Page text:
While U.S. hardwood exports lagged in May and June 2015, domestic demand for hardwood lumber continued to improve. Home construction, which dipped in May, was set to move higher, as both permitting and builder confidence rose - which played out as expected when June figures surged. New and existing home sales also expanded, driving better demand for cabinets, moulding and millwork.
Domestic flooring manufacturers have not yet seen significant sales improvements, however, probably because flooring imports have accelerated faster than new domestic flooring demand.
Strong commercial construction activity is propelling wood component demand above most other industry sectors, though price pressures have limited improvements in manufacturing margins. It will take stronger second-half gains in residential construction and remodeling to push 2015 component sales beyond the forecasted 5% growth over 2014 sales.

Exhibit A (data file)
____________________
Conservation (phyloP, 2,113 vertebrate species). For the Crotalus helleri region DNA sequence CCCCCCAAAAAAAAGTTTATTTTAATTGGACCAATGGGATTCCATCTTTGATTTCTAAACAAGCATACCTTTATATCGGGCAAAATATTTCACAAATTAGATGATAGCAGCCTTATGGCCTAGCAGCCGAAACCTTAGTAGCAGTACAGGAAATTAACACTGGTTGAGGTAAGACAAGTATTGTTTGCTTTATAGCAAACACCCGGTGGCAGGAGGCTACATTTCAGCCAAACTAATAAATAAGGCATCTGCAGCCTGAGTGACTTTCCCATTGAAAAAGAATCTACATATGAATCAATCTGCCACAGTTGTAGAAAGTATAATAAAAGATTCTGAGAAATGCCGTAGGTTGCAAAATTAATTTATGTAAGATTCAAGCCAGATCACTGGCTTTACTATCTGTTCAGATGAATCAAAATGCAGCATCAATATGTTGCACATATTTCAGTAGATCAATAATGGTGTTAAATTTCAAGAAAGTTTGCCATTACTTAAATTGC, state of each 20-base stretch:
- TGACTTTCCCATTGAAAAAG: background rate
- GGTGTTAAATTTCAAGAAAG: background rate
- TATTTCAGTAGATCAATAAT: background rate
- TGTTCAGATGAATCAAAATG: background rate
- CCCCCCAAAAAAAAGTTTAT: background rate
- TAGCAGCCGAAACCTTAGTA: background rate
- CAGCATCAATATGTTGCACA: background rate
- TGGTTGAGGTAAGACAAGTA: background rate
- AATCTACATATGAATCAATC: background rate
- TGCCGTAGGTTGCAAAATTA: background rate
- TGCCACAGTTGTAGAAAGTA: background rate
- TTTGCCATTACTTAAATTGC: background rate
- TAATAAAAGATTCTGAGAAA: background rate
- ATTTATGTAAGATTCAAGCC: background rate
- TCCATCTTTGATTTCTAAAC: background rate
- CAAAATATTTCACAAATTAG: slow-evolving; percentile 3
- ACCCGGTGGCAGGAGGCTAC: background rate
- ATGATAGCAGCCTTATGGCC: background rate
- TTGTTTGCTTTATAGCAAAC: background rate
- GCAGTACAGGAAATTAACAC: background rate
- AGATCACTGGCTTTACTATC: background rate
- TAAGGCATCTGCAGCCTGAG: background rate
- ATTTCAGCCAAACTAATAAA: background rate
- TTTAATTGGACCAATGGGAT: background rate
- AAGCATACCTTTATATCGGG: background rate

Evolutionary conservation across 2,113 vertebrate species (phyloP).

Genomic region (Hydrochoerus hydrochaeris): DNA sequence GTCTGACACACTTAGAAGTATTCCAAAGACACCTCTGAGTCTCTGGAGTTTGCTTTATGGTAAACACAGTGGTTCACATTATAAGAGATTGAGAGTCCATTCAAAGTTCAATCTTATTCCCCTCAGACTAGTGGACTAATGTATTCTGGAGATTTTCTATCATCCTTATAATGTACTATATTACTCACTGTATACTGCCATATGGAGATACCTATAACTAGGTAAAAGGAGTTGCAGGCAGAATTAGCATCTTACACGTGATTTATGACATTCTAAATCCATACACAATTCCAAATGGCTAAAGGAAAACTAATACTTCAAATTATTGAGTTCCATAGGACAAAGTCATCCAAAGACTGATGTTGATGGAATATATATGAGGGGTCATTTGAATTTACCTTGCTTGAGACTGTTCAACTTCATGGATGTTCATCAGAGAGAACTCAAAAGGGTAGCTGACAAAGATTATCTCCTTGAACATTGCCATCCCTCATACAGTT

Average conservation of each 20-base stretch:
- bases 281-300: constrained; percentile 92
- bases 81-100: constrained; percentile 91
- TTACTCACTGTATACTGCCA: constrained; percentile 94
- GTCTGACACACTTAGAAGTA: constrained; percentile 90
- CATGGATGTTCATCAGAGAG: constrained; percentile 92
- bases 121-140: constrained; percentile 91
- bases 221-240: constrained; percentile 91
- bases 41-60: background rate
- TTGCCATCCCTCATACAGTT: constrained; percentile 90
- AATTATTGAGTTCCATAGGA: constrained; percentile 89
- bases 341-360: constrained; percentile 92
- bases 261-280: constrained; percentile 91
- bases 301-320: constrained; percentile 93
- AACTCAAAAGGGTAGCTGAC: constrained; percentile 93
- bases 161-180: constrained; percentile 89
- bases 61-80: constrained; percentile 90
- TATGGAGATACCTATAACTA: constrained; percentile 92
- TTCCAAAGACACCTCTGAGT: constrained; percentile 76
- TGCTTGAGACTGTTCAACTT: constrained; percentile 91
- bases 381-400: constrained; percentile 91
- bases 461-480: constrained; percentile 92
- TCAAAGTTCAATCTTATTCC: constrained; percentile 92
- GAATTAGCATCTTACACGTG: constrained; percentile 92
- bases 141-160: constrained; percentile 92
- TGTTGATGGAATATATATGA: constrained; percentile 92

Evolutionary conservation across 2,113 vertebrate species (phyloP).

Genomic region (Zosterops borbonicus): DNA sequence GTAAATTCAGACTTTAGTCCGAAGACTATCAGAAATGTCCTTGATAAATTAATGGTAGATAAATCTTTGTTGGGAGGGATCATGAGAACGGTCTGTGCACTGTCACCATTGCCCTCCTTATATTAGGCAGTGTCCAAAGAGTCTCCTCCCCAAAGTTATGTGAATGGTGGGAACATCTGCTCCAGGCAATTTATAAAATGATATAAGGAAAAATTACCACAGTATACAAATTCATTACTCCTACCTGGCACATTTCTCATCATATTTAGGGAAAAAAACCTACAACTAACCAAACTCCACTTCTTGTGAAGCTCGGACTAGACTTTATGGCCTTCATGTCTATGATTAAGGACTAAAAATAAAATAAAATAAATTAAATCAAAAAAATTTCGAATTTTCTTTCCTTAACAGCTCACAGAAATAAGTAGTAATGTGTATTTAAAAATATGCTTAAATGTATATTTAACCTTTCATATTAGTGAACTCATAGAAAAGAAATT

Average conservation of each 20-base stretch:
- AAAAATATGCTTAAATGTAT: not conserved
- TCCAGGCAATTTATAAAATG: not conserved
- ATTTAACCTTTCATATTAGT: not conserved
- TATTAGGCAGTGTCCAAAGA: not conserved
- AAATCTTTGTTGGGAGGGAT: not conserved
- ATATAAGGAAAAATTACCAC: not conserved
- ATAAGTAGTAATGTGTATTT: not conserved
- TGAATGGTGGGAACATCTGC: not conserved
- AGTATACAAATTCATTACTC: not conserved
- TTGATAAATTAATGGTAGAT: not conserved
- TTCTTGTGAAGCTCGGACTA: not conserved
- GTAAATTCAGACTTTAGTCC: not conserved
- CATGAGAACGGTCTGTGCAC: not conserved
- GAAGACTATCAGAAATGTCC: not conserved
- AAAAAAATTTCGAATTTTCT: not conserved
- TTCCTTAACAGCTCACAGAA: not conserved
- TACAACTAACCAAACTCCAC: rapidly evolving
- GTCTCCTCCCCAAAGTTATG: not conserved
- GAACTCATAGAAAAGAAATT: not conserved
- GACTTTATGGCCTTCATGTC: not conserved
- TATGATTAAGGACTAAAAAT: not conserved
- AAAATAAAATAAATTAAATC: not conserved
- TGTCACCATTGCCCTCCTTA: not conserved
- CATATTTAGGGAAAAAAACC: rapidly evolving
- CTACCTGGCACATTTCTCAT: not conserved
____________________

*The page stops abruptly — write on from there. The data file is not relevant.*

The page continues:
In turn, continued improvements in housing will depend on much better job market gains. More than a million working-age people dropped out of the labor force in June, and labor force participation is the lowest since the late-1970s.
Strong demand from the moulding and millwork sector has kept Poplar prices firm despite a 23% reduction in year-to-date Poplar exports. We expect Asian and Mexican purchasing to pick up in Q4, which should provide some lift for Poplar and begin to rebalance supply and demand for Red Oak and other export-dependent species. Even Europe should show some improvement by then.
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